Lettercase is a font manager app that is currently in development by Micah Rich. He has taken a very interesting approach to how you might manage your fonts. Backing them up to the web and the ability to “share” your font stack with others is an awesome idea. I’m sure it’s something many would love to see.
To give us a bit of an insight into his project, Micah had this to say:
Lettercase was an idea I had a bit over 2 years ago, a little while after starting The League of Moveable Type. The specifics have changed a lot over the course of that time, but the foundation is simply that no one’s done font management right yet, and no one’s really ever done anything differently. Now, some people believe that a font manager is about organizing your fonts, but I think that’s only part of what the real purpose is. When you start up your font manager, you’re not going in with the purpose of cleaning the place up, you’re going in with the purpose of picking one or two fonts to use – probably for a project you’re starting, or in the middle of. I can think of 2 ways that a designer can find and decide on a font. First is that they play with it, and get inspired by the letterforms and character shapes, which occasionally spurs an idea. Second is that they see how someone else has used a font, and it opens their eyes to a new way of seeing something they might have already breezed over. How it works: So the way it works is this – there’s a little menu app (just for OS X Lion, right now) that watches your font folder, and syncs it with the website. When you add a font, it’ll upload it for you. When you delete a font, it’ll archive it in your database. You leave that running, and it sits there silently keeping an eye on your fonts. This should suit Designer #1 who finds inspiration in the black & white letterforms of a beautiful font, but for Designer #2, there’s something else. You can’t see it in these preview screenshots, but the twist that I personally find more interesting is that you’ll be able to attach screenshots to your families. For each family on your dashboard, there’ll be handful of shots from other people who have that font, too, so you can look them through and be inspired by how someone else chose to use it, potentially giving you a super cool idea of how you could, too. Later on, I imagine you’ll be following people to see what work they’ve shared, and essentially build a little portfolio for yourself of all the cool stuff you’ve done, and with which fonts. There are a few fun little features sprinkled around the application as well, stuff that’s never really been done that I expect people will later start considering mandatory. When you delete a font, for example, Lettercase stores backups of all your fonts in the cloud, for example – so that later, we’ll be able to sync between computers (if your licenses allow it, of course). Or if you delete a font, because you don’t need it right now, you’ll be able to re-download it from your archive, so the fonts you’ve bought are never really gone, and yet never taking up unnecessary space. And I’ll be implementing tagging, too, to help you organize your fonts into collections and search for what you want – but because everyone will be tagging, Lettercase will be able to offer suggestions, or possible even auto-classify your fonts based on how most everyone else has done it. It’s little benefits like that that I feel will add up to being a font manager that actually helps you find what you want, rather than just put your fonts in lists and forget which ones you have.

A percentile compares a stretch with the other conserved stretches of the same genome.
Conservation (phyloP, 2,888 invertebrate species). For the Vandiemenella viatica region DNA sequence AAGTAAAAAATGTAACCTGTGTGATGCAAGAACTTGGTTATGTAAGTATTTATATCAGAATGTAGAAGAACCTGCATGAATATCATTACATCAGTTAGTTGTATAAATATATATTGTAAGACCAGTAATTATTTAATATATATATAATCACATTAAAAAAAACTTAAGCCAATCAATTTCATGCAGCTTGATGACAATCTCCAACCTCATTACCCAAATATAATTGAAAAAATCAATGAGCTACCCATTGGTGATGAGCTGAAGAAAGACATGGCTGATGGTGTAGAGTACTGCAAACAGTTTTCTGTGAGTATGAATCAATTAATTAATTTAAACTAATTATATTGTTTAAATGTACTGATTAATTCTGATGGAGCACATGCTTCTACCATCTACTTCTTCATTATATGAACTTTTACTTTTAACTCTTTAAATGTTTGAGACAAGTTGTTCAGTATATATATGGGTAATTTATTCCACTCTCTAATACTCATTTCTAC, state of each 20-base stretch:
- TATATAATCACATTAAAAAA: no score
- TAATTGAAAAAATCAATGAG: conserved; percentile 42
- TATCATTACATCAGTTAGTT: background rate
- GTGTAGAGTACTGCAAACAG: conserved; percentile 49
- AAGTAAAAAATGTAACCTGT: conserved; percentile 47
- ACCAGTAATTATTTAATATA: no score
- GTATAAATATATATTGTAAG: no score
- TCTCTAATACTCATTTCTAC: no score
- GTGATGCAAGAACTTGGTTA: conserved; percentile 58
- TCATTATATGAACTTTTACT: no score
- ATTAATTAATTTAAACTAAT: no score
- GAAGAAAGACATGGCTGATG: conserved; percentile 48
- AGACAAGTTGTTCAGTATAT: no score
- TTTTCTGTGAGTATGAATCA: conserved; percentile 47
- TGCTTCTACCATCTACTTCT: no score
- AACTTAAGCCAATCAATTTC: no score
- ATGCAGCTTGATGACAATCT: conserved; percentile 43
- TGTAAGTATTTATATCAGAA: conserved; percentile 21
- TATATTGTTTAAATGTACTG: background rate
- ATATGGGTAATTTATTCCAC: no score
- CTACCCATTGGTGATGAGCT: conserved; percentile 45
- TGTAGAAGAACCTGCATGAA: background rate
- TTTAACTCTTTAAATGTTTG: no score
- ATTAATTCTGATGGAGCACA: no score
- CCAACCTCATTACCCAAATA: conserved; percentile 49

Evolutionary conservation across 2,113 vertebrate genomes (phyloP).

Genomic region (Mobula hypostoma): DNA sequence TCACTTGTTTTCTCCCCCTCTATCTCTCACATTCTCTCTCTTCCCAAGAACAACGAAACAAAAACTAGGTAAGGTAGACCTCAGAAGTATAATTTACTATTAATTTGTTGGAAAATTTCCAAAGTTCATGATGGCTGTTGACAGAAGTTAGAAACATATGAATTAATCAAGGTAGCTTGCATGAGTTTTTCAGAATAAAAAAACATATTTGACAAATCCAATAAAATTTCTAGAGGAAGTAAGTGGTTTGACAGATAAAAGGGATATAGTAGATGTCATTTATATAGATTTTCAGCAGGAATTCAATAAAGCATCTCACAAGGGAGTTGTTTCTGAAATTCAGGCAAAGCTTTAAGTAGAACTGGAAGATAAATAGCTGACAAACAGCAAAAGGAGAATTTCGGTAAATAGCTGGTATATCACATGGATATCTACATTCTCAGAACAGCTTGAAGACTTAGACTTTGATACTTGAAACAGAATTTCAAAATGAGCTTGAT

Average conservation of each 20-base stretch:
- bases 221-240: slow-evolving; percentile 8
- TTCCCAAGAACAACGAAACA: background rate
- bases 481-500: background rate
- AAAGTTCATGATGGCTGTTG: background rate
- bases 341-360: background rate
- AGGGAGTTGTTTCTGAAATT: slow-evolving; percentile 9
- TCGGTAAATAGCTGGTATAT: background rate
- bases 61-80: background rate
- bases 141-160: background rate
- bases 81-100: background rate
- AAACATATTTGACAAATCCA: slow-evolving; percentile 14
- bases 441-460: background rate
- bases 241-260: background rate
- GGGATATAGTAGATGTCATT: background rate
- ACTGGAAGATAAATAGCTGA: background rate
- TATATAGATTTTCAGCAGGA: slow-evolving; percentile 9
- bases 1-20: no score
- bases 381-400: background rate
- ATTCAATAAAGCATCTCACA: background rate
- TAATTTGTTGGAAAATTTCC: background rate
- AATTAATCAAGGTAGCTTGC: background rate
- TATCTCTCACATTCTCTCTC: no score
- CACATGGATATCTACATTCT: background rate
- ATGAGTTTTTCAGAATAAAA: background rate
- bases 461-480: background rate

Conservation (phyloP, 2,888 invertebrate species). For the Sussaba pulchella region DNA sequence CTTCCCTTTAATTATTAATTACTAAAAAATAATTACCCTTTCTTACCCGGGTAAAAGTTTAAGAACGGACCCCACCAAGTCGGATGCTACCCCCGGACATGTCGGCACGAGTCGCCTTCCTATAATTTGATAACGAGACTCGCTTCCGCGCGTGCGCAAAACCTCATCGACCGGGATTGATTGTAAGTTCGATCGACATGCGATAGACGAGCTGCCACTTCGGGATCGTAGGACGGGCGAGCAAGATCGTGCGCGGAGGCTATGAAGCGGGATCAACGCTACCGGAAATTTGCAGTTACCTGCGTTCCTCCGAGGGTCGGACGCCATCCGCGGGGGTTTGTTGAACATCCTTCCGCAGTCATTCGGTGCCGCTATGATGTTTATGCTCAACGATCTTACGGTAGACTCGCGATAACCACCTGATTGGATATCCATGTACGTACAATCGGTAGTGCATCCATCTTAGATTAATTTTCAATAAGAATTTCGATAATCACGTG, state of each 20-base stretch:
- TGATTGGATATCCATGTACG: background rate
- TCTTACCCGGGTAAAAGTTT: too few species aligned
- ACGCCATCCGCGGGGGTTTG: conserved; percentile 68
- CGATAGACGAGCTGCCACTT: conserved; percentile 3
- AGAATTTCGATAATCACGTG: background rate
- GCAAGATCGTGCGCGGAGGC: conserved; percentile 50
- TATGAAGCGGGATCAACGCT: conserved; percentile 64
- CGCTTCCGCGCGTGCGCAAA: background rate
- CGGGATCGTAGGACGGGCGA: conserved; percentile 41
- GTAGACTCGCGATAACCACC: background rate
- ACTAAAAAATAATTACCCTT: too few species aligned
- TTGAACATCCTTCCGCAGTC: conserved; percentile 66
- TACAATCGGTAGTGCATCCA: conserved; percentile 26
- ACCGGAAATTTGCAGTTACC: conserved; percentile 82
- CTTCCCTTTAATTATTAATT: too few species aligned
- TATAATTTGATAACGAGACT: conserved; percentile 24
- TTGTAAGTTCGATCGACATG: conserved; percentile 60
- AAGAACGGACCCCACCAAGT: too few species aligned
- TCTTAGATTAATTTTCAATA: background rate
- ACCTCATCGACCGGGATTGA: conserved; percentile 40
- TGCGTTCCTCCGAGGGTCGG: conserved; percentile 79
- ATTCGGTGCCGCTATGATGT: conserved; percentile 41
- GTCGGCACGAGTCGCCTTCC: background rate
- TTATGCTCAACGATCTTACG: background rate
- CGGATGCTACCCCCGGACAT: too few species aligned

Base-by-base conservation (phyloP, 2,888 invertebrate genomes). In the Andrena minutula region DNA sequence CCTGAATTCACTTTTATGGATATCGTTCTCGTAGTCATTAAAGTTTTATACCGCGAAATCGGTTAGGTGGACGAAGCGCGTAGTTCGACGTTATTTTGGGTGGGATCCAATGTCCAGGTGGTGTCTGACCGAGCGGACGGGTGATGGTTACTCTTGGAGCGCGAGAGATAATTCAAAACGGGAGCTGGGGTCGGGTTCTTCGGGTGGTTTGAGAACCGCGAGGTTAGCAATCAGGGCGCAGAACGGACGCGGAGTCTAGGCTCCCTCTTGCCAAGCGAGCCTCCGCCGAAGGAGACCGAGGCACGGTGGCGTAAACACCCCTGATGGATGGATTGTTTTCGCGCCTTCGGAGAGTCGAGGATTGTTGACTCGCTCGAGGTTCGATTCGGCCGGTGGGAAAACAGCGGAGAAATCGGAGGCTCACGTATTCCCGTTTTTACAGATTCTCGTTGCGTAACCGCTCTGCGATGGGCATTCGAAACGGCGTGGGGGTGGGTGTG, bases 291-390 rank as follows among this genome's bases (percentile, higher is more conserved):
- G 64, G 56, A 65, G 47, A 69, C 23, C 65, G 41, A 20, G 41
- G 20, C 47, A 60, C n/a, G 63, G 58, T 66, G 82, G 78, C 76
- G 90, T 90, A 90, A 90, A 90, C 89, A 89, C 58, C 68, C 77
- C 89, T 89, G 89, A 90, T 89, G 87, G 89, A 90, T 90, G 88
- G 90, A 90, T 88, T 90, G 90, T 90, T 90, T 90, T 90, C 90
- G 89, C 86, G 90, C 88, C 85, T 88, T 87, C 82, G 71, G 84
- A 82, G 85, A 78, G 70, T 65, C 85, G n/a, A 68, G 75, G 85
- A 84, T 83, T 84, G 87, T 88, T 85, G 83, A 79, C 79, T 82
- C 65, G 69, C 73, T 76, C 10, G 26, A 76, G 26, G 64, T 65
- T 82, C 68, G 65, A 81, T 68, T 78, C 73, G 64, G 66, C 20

It will be interesting to see how this project turns out. From the looks of things, Michah is creating the first social font manager.